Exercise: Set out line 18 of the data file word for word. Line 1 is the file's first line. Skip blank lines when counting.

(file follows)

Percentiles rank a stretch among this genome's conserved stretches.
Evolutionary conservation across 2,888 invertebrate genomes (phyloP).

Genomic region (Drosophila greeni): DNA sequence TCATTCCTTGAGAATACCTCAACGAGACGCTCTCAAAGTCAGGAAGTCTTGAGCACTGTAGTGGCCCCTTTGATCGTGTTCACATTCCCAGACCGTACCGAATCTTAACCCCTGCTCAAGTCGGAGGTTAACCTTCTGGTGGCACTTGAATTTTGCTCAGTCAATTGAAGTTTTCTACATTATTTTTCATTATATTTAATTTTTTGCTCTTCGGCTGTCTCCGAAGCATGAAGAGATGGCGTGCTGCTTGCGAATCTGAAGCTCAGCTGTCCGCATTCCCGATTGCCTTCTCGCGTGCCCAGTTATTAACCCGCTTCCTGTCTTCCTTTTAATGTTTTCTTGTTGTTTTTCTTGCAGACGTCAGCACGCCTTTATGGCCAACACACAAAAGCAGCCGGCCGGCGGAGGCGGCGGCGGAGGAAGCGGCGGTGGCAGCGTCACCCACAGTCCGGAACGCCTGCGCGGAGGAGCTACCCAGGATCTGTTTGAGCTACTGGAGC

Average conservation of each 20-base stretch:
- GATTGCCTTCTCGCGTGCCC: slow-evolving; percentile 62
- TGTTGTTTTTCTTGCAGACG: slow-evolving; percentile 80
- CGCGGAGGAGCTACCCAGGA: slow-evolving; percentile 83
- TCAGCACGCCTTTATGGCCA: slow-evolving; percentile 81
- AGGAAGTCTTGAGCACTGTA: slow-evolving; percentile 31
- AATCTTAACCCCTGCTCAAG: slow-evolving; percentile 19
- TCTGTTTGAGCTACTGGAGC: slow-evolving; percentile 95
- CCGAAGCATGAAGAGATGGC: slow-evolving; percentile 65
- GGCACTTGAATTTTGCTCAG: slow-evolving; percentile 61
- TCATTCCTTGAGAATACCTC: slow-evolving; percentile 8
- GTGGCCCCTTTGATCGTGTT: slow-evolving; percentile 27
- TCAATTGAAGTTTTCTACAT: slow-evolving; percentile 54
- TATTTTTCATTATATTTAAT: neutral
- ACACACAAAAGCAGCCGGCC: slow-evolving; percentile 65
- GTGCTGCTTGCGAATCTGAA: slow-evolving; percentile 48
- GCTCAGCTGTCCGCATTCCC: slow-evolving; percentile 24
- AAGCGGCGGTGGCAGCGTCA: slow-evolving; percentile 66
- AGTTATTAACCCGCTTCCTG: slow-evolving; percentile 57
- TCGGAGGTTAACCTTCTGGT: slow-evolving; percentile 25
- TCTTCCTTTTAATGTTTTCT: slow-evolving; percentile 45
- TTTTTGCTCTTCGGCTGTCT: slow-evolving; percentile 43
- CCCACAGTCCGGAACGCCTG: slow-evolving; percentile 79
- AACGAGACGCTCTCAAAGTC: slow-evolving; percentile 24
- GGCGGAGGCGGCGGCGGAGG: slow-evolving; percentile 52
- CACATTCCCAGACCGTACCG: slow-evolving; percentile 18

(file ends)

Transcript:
- ACACACAAAAGCAGCCGGCC: slow-evolving; percentile 65